While owls and birds will still be popular in home decor and jewelry, a new trend that seems to be popping up is African wildlife, such as giraffes, tigers and cheetahs. 2013 is also the year of the snake, so that may influence design as well (and if you want to get a start on 2014, when the next Hobbit movie comes out in December, I imagine dragons will be big!).
Neon is back is a big way, for both home, jewelry and fashion, but many designers are also mixing neon with black, grey and navy so it is not too strong a statement. Pastel colors such as mint are also popular. Pantone’s color of the year for 2013 is Emerald Green, so expect to see it in various hues (check out this blog editorial to see what I mean).
Geometric shapes (including individual chevrons, a trend from last year), twigs, branches, horns, tusks, skulls and lots of spikes (50 Shades of Grey influence, maybe) seem to be popular jewelry trends. Choker and bib necklaces continue to be current. Traditional hoop earrings do not appear to be that trendy, but rather smaller stud earrings or large dangle earrings.
Keep Calm and Carry On has inspired lots of word art with everyone looking for that next trendy, inspirational saying. Vintage fonts are popular in art as well, along with vintage travel posters. A lot of photography art seems to be taking on a blurry trend, or black and white with small washes of color here and there. Artistic animal heads on walls continue to find new creative ways.
Chevrons, ombre (fading from one color to the next), trellis patterns are all still popular. New pattern trends seem to be polka dots, houndstooth and global bazaar/moroccan prints.
Expect lots of accents of metal studs, metal plates and shimmery gold and silver in both home decor, jewelry and fashion. Stylish household objects in ceramic will also be really popular in 2013.
Kids’ Product Trends
Neon is also a big trend for both kids fashion and room decor, as is Parisian themes and sequins. Ceramic accents, banners for bedrooms, and everything in a shape whether it is mirrors, rugs, lamps, bookends or clocks. Another hot fashion trend for kids is moccasins.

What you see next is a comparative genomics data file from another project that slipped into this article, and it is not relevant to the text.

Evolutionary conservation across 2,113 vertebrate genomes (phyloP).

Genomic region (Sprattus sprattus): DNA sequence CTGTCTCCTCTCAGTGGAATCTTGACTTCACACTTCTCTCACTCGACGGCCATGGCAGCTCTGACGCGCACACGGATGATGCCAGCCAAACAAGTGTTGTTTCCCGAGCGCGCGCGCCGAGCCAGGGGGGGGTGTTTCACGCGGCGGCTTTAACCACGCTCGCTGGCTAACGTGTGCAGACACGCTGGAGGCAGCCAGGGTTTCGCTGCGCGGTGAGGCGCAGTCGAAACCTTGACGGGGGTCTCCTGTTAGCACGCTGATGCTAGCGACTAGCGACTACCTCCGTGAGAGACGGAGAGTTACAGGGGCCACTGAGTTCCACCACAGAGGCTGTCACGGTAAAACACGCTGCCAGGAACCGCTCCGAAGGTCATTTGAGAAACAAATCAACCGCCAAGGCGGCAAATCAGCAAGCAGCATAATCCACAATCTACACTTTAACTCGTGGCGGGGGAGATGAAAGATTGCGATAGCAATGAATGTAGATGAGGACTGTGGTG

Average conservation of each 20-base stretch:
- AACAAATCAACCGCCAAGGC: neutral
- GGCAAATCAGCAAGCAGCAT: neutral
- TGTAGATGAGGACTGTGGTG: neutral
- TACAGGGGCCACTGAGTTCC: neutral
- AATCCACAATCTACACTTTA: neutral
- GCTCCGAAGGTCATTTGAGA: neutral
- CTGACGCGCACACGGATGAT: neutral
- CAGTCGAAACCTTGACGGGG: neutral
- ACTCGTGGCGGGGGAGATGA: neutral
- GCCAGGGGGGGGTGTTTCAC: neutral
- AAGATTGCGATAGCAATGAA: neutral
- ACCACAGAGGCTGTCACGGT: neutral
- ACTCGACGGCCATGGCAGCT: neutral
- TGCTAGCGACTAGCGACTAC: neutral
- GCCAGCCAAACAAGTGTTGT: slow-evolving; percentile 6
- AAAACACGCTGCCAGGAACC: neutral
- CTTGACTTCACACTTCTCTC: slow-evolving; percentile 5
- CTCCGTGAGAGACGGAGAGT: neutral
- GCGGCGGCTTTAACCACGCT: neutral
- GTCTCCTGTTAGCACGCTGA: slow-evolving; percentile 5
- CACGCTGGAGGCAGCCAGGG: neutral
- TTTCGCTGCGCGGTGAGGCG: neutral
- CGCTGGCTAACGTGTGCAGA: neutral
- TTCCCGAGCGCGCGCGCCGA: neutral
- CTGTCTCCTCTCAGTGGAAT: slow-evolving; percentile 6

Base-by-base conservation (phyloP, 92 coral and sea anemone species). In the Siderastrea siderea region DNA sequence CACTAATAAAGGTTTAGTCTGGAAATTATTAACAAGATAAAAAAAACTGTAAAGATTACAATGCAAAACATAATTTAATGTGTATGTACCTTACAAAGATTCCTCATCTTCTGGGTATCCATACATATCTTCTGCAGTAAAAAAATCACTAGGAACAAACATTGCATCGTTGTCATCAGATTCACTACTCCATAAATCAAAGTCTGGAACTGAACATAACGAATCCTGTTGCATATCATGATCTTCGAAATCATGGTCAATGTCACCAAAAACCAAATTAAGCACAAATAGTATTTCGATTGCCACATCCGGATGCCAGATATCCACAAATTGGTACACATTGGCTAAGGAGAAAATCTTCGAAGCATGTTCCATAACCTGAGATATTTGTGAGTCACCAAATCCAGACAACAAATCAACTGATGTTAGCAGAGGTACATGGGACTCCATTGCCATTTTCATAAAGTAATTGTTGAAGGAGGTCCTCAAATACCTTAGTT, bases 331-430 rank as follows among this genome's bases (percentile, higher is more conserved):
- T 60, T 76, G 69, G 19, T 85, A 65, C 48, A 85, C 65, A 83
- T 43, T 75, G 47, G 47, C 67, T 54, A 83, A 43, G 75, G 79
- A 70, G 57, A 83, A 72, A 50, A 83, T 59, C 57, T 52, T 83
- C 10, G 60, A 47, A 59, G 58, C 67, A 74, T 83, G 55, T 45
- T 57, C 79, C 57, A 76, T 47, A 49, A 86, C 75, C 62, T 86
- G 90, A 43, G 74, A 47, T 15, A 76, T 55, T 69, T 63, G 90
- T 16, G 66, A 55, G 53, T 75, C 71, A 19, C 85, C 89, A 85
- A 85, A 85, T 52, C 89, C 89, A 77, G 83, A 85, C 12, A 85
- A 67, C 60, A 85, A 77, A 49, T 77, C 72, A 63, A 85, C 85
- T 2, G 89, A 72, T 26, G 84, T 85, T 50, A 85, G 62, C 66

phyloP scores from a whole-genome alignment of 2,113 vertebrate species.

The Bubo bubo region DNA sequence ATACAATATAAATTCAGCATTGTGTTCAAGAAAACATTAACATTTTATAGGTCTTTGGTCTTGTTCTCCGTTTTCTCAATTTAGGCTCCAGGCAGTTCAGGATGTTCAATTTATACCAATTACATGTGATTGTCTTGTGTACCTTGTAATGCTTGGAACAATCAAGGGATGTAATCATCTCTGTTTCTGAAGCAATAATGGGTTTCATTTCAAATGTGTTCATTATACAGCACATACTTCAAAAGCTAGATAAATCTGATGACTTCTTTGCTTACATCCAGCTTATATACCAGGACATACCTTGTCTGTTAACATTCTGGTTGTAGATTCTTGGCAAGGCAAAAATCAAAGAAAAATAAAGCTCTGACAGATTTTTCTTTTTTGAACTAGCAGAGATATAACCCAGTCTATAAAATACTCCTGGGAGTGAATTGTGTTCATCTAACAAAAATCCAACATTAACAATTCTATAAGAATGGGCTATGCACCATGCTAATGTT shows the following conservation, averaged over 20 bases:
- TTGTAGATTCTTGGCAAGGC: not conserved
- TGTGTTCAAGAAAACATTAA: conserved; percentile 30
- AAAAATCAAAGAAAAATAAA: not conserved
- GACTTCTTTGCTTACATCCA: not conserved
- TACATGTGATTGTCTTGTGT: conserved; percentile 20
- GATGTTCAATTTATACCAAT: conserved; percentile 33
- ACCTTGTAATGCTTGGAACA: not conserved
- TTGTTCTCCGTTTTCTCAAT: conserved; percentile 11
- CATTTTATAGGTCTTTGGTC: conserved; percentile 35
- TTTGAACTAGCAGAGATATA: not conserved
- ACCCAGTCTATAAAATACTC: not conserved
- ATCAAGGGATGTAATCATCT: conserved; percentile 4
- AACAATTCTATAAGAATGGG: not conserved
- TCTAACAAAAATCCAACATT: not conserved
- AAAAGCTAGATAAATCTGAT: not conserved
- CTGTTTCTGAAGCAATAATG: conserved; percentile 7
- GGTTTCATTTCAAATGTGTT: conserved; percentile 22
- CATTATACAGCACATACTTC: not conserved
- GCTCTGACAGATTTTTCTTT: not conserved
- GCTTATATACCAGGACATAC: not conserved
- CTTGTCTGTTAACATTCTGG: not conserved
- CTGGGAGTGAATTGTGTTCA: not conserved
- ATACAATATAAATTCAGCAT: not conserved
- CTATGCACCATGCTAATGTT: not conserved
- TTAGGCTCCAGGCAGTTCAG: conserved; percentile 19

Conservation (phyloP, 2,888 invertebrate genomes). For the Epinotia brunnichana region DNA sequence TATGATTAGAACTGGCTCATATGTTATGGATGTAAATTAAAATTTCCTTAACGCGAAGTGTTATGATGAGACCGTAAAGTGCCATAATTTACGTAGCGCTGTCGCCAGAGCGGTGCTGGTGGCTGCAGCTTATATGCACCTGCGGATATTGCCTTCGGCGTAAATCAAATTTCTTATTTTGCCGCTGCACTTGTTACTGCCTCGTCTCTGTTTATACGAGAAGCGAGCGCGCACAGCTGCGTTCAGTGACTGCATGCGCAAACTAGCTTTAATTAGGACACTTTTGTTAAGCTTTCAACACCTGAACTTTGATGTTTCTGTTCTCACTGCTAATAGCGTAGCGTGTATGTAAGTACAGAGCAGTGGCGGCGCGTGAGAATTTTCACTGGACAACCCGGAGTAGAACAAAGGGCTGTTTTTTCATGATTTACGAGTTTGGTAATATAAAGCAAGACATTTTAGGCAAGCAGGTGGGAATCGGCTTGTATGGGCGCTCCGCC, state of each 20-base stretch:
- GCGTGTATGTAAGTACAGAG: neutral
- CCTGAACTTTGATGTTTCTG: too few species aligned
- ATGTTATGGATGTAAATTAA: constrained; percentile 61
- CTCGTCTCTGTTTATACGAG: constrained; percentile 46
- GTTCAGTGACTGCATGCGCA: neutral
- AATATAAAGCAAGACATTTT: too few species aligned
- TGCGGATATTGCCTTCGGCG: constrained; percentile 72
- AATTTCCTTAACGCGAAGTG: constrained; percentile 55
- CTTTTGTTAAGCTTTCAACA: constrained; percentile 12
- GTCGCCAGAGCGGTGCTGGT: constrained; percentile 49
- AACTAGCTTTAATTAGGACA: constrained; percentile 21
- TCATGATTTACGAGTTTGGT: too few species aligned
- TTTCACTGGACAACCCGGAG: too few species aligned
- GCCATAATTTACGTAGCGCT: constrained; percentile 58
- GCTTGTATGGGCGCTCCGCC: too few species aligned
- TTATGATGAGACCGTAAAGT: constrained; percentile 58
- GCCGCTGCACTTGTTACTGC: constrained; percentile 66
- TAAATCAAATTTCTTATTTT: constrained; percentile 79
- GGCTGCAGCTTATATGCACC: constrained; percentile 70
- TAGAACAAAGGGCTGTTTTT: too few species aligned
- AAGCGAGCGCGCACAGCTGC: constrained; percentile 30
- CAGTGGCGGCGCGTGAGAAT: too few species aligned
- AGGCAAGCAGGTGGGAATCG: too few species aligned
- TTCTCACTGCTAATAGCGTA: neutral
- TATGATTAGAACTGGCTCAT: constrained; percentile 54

FINAL WORD: Why should you care about trends? Because trends get editorial, which means you have a better chance with product submissions to the media if your products are current. It doesn’t mean your whole shop has to be trendy, just one piece will do.
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Because I save all my very best advice & secrets for in there – Small Business Marketing Ideas That Work!
There are editions specifically for the Home, Wedding, Jewelry & Fashion Accessories, Pets, Vintage and Baby & Kids markets. Just click here to go to my Ebook shop and download your copy.
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© 2013 G.B. Oliver. All rights reserved.
A great selling opportunity coming up for online shops is Valentine’s Day. All the blogs, newspapers and online magazines will be running Valentine’s Gift Guides, mostly aimed at the male who is assumed to have no idea what to buy the woman in his life.
For those of you selling products normally targeted at a female audience, such as jewelry and fashion accessories, you now have to shift your message to appeal to the male gift buyer. Here is what you need to know.
Tips for Selling to Men Who are Buying a Gift for a Woman
1. Men buy more impulsively. They don’t shop around, they don’t compare prices. If they have clicked on your item, you are 95% there, all you have to do is close the sale. i.e. “I guarantee she’ll love it. Buy now and get 10% off using the coupon code VD2013.”
2. Men buy at the last minute. Most men are not going to think about buying a Valentine’s gift in January. They are thinking about it a few days before. Therefore, you have to be sure to let them know that you can get it to them in time for February 14th, and already gift wrapped if needed.
3. Men love “free” gifts. Men like feeling as if they paid one price but got something “extra” for their girlfriend/wife, even if they don’t realize the price of the “free” gift was worked into the product price. If you have anything extra you can throw in, it will probably help seal the deal.